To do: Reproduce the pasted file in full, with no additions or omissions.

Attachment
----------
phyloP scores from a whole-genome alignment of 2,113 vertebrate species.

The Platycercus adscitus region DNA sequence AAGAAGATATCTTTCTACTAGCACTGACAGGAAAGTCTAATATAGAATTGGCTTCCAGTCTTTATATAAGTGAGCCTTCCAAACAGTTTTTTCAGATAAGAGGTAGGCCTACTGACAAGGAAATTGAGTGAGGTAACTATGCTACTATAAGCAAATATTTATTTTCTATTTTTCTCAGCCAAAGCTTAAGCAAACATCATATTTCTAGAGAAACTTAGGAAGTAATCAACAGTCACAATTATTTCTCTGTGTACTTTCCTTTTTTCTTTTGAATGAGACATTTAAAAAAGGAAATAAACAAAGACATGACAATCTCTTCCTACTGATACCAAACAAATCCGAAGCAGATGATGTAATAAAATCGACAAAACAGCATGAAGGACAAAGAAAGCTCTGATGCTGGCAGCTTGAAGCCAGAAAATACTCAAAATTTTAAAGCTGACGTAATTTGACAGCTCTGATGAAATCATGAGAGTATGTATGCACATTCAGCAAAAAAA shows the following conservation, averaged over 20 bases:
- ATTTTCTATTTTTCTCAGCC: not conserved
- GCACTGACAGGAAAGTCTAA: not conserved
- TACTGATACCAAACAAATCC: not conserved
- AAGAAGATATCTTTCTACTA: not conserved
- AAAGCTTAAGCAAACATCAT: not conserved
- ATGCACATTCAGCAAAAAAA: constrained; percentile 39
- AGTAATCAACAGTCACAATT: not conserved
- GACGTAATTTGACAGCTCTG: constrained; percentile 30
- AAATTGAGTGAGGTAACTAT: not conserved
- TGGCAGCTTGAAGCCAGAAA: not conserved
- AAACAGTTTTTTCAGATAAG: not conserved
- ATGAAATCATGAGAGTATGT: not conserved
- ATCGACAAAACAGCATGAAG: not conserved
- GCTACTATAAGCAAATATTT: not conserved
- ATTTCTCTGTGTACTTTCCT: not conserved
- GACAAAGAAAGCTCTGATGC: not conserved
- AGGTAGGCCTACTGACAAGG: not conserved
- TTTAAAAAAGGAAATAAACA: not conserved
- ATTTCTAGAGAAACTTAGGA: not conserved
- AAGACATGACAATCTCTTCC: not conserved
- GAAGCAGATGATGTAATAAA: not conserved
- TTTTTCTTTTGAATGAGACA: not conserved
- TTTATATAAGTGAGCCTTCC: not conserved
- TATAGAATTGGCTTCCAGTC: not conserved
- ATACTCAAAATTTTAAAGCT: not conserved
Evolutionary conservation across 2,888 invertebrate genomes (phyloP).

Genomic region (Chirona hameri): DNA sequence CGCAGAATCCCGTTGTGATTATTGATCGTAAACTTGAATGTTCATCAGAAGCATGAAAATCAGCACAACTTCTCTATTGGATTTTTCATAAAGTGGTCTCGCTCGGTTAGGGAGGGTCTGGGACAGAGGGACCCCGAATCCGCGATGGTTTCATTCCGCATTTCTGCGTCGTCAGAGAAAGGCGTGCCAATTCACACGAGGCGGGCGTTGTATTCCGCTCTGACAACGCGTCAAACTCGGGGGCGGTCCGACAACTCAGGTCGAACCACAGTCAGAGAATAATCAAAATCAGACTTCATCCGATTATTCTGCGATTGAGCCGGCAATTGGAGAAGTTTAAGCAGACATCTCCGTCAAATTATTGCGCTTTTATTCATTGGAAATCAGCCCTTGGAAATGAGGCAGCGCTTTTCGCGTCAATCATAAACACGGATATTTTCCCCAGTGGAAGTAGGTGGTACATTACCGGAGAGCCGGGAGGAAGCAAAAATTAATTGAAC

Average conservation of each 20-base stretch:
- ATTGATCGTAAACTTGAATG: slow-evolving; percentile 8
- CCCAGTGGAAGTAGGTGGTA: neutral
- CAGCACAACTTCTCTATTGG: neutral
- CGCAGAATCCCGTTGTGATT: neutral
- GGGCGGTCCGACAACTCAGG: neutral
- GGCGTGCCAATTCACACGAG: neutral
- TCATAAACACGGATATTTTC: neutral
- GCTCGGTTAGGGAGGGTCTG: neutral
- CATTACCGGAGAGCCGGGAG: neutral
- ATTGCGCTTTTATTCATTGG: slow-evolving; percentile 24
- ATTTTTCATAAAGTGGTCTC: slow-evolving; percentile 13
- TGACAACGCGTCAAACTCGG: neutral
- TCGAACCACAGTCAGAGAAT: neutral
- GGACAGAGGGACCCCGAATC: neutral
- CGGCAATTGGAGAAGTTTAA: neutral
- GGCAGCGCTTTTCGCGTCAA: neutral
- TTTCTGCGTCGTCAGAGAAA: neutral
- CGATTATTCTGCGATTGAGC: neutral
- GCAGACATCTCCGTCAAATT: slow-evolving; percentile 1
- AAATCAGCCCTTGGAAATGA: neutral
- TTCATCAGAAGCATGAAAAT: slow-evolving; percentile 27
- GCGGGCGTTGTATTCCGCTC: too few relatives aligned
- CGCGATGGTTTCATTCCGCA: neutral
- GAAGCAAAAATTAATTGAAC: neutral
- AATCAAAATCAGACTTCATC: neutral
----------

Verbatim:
phyloP scores from a whole-genome alignment of 2,113 vertebrate species.

The Platycercus adscitus region DNA sequence AAGAAGATATCTTTCTACTAGCACTGACAGGAAAGTCTAATATAGAATTGGCTTCCAGTCTTTATATAAGTGAGCCTTCCAAACAGTTTTTTCAGATAAGAGGTAGGCCTACTGACAAGGAAATTGAGTGAGGTAACTATGCTACTATAAGCAAATATTTATTTTCTATTTTTCTCAGCCAAAGCTTAAGCAAACATCATATTTCTAGAGAAACTTAGGAAGTAATCAACAGTCACAATTATTTCTCTGTGTACTTTCCTTTTTTCTTTTGAATGAGACATTTAAAAAAGGAAATAAACAAAGACATGACAATCTCTTCCTACTGATACCAAACAAATCCGAAGCAGATGATGTAATAAAATCGACAAAACAGCATGAAGGACAAAGAAAGCTCTGATGCTGGCAGCTTGAAGCCAGAAAATACTCAAAATTTTAAAGCTGACGTAATTTGACAGCTCTGATGAAATCATGAGAGTATGTATGCACATTCAGCAAAAAAA shows the following conservation, averaged over 20 bases:
- ATTTTCTATTTTTCTCAGCC: not conserved
- GCACTGACAGGAAAGTCTAA: not conserved
- TACTGATACCAAACAAATCC: not conserved
- AAGAAGATATCTTTCTACTA: not conserved
- AAAGCTTAAGCAAACATCAT: not conserved
- ATGCACATTCAGCAAAAAAA: constrained; percentile 39
- AGTAATCAACAGTCACAATT: not conserved
- GACGTAATTTGACAGCTCTG: constrained; percentile 30
- AAATTGAGTGAGGTAACTAT: not conserved
- TGGCAGCTTGAAGCCAGAAA: not conserved
- AAACAGTTTTTTCAGATAAG: not conserved
- ATGAAATCATGAGAGTATGT: not conserved
- ATCGACAAAACAGCATGAAG: not conserved
- GCTACTATAAGCAAATATTT: not conserved
- ATTTCTCTGTGTACTTTCCT: not conserved
- GACAAAGAAAGCTCTGATGC: not conserved
- AGGTAGGCCTACTGACAAGG: not conserved
- TTTAAAAAAGGAAATAAACA: not conserved
- ATTTCTAGAGAAACTTAGGA: not conserved
- AAGACATGACAATCTCTTCC: not conserved
- GAAGCAGATGATGTAATAAA: not conserved
- TTTTTCTTTTGAATGAGACA: not conserved
- TTTATATAAGTGAGCCTTCC: not conserved
- TATAGAATTGGCTTCCAGTC: not conserved
- ATACTCAAAATTTTAAAGCT: not conserved
Evolutionary conservation across 2,888 invertebrate genomes (phyloP).

Genomic region (Chirona hameri): DNA sequence CGCAGAATCCCGTTGTGATTATTGATCGTAAACTTGAATGTTCATCAGAAGCATGAAAATCAGCACAACTTCTCTATTGGATTTTTCATAAAGTGGTCTCGCTCGGTTAGGGAGGGTCTGGGACAGAGGGACCCCGAATCCGCGATGGTTTCATTCCGCATTTCTGCGTCGTCAGAGAAAGGCGTGCCAATTCACACGAGGCGGGCGTTGTATTCCGCTCTGACAACGCGTCAAACTCGGGGGCGGTCCGACAACTCAGGTCGAACCACAGTCAGAGAATAATCAAAATCAGACTTCATCCGATTATTCTGCGATTGAGCCGGCAATTGGAGAAGTTTAAGCAGACATCTCCGTCAAATTATTGCGCTTTTATTCATTGGAAATCAGCCCTTGGAAATGAGGCAGCGCTTTTCGCGTCAATCATAAACACGGATATTTTCCCCAGTGGAAGTAGGTGGTACATTACCGGAGAGCCGGGAGGAAGCAAAAATTAATTGAAC

Average conservation of each 20-base stretch:
- ATTGATCGTAAACTTGAATG: slow-evolving; percentile 8
- CCCAGTGGAAGTAGGTGGTA: neutral
- CAGCACAACTTCTCTATTGG: neutral
- CGCAGAATCCCGTTGTGATT: neutral
- GGGCGGTCCGACAACTCAGG: neutral
- GGCGTGCCAATTCACACGAG: neutral
- TCATAAACACGGATATTTTC: neutral
- GCTCGGTTAGGGAGGGTCTG: neutral
- CATTACCGGAGAGCCGGGAG: neutral
- ATTGCGCTTTTATTCATTGG: slow-evolving; percentile 24
- ATTTTTCATAAAGTGGTCTC: slow-evolving; percentile 13
- TGACAACGCGTCAAACTCGG: neutral
- TCGAACCACAGTCAGAGAAT: neutral
- GGACAGAGGGACCCCGAATC: neutral
- CGGCAATTGGAGAAGTTTAA: neutral
- GGCAGCGCTTTTCGCGTCAA: neutral
- TTTCTGCGTCGTCAGAGAAA: neutral
- CGATTATTCTGCGATTGAGC: neutral
- GCAGACATCTCCGTCAAATT: slow-evolving; percentile 1
- AAATCAGCCCTTGGAAATGA: neutral
- TTCATCAGAAGCATGAAAAT: slow-evolving; percentile 27
- GCGGGCGTTGTATTCCGCTC: too few relatives aligned
- CGCGATGGTTTCATTCCGCA: neutral
- GAAGCAAAAATTAATTGAAC: neutral
- AATCAAAATCAGACTTCATC: neutral